Ender’s Game has always been one of those science fiction novels that’s miraculously stood the test of time, being read by multiple generations and loved for its complex characters and intriguing themes. After so many years in waiting, audiences are given the cinematic equivalent of the Orson Scott Card novel, but a slightly more skeletal version than what many were expecting. The general themes and performances are intact, but that additional layer of complexity that the novel thrives on is missing from this movie which weakens it.
- Director: Gavin Hood
- Writers: Gavin Hood
- Cast: Asa Butterfield, Harrison Ford, Viola Davis, Ben Kingsley, Hailee Steinfeld, Abigail Breslin
- Cinematography by: Donald McAlpine
- Original Music by: Steve Jablonsky
In the far future Earth has suffered from a massive war against a race of insect-like creatures. Although they were victorious, the military has implemented a program where some of Earth’s young and brightest are molded into the perfect fighters against a future attack. Ender Wiggin (Butterfield) is recruited into the program and thrown into a dangerous place where those in command have different ideas on his fate.
- 114 Minutes Long? Doesn’t Feel Like It: It’s always a relief to sit down and watch a rather long movie, but by the time it’s over it doesn’t feel like too much time has passed. Why is that? Because there’s so much going on in each scene that it captures your attention, making you temporarily forget about time and get fully immersed into this world. While a couple of Gavin Hood’s previous movies felt like you were sitting in the theater for way too long (read: X-Men Origins: Wolverine), Ender’s Game feels like a fast roller coaster ride. Then again, when you’re relying heavily on Orson Scott Card’s source material and the different scenarios Ender goes through in the novel, there’s enough action riddled in there to really help time fly.
- Young Talent: Perhaps the strongest aspect of this movie is the cast, particularly that of the younger performers. Asa Butterfield, Hailee Steinfeld and Abigail Breslin have all grown quickly in their own acting technique and it shows in Ender’s Game. The movie is a fantastic showcase for what kind of young actors we should be keeping our eyes on as the years go by. Their exuberant energy and talent made the film more enjoyable to watch, and I can’t wait to see what else these three do in their careers as they grow up. Harrison Ford and the small group of veteran actors also hold up their own but in some ways they come off more as minor characters than anything else by the way the movie is structured.
- Special Effects: Sometimes a science fiction movie lives or dies by it’s computer effects. In the case of Ender’s Game, the movie showcases some fantastic effects of these surreal space environments. The structure of the alien planets and even the look of the monstrous “practice room” that Ender and company are in is riddled with detail. At the same time there may be a little too much detail in the later half of the movie with some of the space battles taking place. Sometimes they cram in so much detail to such a ridiculous degree that it looks like you’re staring at one of those illusion book pages, trying to make out with your eyes what you’re really supposed to be looking at. But hey, the graphics in this were convincing enough to keep my attention.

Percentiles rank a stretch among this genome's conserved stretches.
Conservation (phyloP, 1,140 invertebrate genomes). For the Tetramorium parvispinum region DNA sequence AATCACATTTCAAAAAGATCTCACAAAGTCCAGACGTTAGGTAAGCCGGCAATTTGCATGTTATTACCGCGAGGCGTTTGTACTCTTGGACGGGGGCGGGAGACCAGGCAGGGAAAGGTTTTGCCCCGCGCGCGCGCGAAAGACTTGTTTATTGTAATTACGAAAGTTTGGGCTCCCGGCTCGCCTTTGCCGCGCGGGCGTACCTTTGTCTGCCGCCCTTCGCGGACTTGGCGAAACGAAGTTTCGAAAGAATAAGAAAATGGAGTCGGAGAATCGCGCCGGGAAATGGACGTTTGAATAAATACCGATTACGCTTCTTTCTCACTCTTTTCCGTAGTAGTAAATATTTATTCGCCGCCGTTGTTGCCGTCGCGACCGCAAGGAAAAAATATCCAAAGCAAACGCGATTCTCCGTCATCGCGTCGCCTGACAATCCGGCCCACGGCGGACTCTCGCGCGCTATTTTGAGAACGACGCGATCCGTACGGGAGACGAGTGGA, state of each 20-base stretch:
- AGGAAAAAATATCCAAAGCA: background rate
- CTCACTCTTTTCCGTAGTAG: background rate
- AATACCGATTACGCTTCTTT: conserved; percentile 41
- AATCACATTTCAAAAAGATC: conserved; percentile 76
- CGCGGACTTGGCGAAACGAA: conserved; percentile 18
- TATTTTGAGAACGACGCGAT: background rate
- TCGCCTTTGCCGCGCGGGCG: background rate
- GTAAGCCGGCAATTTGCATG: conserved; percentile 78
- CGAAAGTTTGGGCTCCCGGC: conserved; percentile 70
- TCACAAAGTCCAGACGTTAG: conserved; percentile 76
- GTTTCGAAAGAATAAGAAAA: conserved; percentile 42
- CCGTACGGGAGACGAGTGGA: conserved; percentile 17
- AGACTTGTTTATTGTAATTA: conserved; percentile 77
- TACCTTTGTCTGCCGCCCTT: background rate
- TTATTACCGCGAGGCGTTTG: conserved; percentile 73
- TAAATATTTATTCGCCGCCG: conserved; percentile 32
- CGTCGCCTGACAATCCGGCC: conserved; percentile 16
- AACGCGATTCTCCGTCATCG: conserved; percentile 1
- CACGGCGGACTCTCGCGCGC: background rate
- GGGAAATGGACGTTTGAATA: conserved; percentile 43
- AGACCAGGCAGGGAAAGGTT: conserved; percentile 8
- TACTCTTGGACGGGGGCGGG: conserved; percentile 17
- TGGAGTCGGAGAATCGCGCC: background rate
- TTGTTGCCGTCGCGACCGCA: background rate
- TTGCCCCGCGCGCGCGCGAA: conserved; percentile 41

- Themes: Ender’s Game deals with the obvious exploitation of children, how far will you go to protect your world, etc. The one thing that hurts this movie is how much material and themes they’re trying to cram into one film. The novel is riddled with so much material that it’s practically impossible to touch upon every piece of subject matter within a little over two hours of screen time. Now I’m not suggesting that they had split this up into two movies, that’s just silly, but you can never fully translate a book to the big screen without losing a couple of pieces from the story. Maybe if the structure didn’t feel like them just only going from one battle to another we would have got more of a real grasp on say Colonel Graff’s (Ford) mindset or other supporting characters.
- That Ending: Yes, I am well aware that Ender’s Game is part of a book series and that it doesn’t stop anytime after the novel this movie is based off of. While I was watching the movie, it came off as if it could have ended during several points within the last half hour. Once we get into the real ending, you start to feel that twinge of how much time has passed since you first sat down to watch the film. Everything is fine up until that point where suddenly the movie just slams itself down to the floor and drags. It’s a minor nitpick but it’s noticeable as the film goes on.
- The Vision: The movie adaptation relies heavily on the source material more than anything else. Mr. Hood’s directing style is simplistic but doesn’t exactly stand out next to the big story or the fantastical graphics.
- Eh…: In all honesty there isn’t anything really awful about this movie. It falls into the lukewarm department for me, an average film that has a couple of bumps but nothing truly abysmal weighing the movie down.
Ender’s Game is a decent adaptation that will wows audiences enough with the visual style and solid performances placed in front of them.
Ender’s Game is out in theaters now.